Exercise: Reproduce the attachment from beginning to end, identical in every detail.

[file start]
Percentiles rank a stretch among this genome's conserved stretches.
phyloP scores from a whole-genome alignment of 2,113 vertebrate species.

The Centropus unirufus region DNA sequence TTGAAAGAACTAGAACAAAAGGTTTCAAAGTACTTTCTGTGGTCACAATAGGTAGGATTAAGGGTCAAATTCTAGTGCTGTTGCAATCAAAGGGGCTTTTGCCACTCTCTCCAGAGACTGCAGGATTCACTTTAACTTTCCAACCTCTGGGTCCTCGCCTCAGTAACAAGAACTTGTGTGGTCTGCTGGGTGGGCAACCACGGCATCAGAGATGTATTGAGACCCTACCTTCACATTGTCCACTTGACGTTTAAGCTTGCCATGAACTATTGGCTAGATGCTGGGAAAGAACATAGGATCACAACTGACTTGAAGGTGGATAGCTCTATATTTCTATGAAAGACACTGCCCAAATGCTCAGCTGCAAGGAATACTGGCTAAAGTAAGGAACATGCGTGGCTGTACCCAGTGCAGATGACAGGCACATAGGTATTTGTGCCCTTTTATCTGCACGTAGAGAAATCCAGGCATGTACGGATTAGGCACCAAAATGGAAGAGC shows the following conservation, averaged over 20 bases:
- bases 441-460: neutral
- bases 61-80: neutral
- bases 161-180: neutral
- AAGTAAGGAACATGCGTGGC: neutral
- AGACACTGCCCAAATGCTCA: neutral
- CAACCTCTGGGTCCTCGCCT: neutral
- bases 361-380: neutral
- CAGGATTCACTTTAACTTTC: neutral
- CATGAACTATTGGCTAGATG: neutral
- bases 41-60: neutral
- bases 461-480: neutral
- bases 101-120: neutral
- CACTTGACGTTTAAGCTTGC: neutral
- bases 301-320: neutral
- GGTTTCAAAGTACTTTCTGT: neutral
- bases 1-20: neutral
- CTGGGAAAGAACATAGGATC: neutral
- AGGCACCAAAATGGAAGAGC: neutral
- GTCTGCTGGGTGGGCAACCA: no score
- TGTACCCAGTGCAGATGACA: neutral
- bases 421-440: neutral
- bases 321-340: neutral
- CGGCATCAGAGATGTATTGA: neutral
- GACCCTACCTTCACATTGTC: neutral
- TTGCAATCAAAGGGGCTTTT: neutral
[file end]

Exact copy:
Percentiles rank a stretch among this genome's conserved stretches.
phyloP scores from a whole-genome alignment of 2,113 vertebrate species.

The Centropus unirufus region DNA sequence TTGAAAGAACTAGAACAAAAGGTTTCAAAGTACTTTCTGTGGTCACAATAGGTAGGATTAAGGGTCAAATTCTAGTGCTGTTGCAATCAAAGGGGCTTTTGCCACTCTCTCCAGAGACTGCAGGATTCACTTTAACTTTCCAACCTCTGGGTCCTCGCCTCAGTAACAAGAACTTGTGTGGTCTGCTGGGTGGGCAACCACGGCATCAGAGATGTATTGAGACCCTACCTTCACATTGTCCACTTGACGTTTAAGCTTGCCATGAACTATTGGCTAGATGCTGGGAAAGAACATAGGATCACAACTGACTTGAAGGTGGATAGCTCTATATTTCTATGAAAGACACTGCCCAAATGCTCAGCTGCAAGGAATACTGGCTAAAGTAAGGAACATGCGTGGCTGTACCCAGTGCAGATGACAGGCACATAGGTATTTGTGCCCTTTTATCTGCACGTAGAGAAATCCAGGCATGTACGGATTAGGCACCAAAATGGAAGAGC shows the following conservation, averaged over 20 bases:
- bases 441-460: neutral
- bases 61-80: neutral
- bases 161-180: neutral
- AAGTAAGGAACATGCGTGGC: neutral
- AGACACTGCCCAAATGCTCA: neutral
- CAACCTCTGGGTCCTCGCCT: neutral
- bases 361-380: neutral
- CAGGATTCACTTTAACTTTC: neutral
- CATGAACTATTGGCTAGATG: neutral
- bases 41-60: neutral
- bases 461-480: neutral
- bases 101-120: neutral
- CACTTGACGTTTAAGCTTGC: neutral
- bases 301-320: neutral
- GGTTTCAAAGTACTTTCTGT: neutral
- bases 1-20: neutral
- CTGGGAAAGAACATAGGATC: neutral
- AGGCACCAAAATGGAAGAGC: neutral
- GTCTGCTGGGTGGGCAACCA: no score
- TGTACCCAGTGCAGATGACA: neutral
- bases 421-440: neutral
- bases 321-340: neutral
- CGGCATCAGAGATGTATTGA: neutral
- GACCCTACCTTCACATTGTC: neutral
- TTGCAATCAAAGGGGCTTTT: neutral